Abstract

A recent initiative named 'Crops in silico' proposes that multi-scale models “have the potential to fill in missing mechanistic details and generate new hypotheses to prioritize directed engineering efforts” in plant science, particularly directed to crop species. To that end, the group called for “a paradigm shift in plant modelling, from largely isolated efforts to a connected community” (Marshall-Colon et al., 2017). ‘Wet’ (experimental) research has been especially productive in plant science, since the adoption of Arabidopsis thaliana as a laboratory model species allowed the emergence of an Arabidopsis research community. Parts of this community invested in ‘dry’ (theoretical) research, under the rubric of Systems Biology. Our past research combined concepts from systems biology and crop modelling (Chew et al., 2017; Chew et al., 2014b). Here we outline the approaches that seem most relevant to connected, ‘digital organism’ initiatives. We illustrate the scale of experimental research required, by collecting the kinetic parameter values that are required for a quantitative, dynamic model of a gene regulatory network. By comparison to the SBML community, we note computational resources and community structures that will help to realise the potential for plant systems biology to connect with a broader crop science community.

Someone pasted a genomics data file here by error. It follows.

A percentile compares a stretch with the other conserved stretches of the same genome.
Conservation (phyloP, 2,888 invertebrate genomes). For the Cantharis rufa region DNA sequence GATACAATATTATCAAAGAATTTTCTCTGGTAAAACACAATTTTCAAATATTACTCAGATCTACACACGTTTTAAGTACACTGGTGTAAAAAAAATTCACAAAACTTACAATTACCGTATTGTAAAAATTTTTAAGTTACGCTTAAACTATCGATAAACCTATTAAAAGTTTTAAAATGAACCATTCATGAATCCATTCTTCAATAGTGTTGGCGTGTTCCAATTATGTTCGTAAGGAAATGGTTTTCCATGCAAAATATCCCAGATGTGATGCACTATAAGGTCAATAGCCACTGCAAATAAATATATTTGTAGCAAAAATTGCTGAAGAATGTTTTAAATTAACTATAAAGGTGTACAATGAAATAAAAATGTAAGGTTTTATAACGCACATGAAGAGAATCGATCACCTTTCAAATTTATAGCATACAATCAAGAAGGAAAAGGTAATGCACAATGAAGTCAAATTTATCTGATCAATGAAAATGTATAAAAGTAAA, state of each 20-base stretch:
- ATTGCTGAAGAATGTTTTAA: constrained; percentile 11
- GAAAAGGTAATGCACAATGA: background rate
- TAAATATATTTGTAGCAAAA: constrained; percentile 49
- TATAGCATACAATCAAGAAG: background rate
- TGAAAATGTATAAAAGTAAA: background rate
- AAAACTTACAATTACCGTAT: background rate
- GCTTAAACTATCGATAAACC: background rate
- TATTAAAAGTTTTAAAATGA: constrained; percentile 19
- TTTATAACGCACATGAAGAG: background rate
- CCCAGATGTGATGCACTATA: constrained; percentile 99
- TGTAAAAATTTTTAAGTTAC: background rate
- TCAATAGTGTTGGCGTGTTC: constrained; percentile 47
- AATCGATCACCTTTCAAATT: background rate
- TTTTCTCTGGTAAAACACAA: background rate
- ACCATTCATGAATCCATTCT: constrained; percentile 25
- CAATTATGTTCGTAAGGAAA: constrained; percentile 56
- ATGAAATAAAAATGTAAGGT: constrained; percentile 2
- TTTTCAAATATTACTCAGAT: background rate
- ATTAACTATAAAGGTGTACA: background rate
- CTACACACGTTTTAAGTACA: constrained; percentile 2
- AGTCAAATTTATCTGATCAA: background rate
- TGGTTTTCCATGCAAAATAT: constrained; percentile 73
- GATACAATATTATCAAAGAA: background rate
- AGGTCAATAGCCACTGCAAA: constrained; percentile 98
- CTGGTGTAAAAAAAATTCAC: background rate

Original languageEnglish
Article numberJEXBOT/2018/235879
Pages (from-to) 2403–2418
Number of pages16
JournalJournal of Experimental Botany
Volume70
Issue number9
Early online date5 Jan 2019
DOIs
Publication statusPublished - 15 Apr 2019

Keywords

  • Arabidopsis thaliana
  • biochemical kinetics
  • community standards
  • computational modelling
  • data science
  • whole cell modelling

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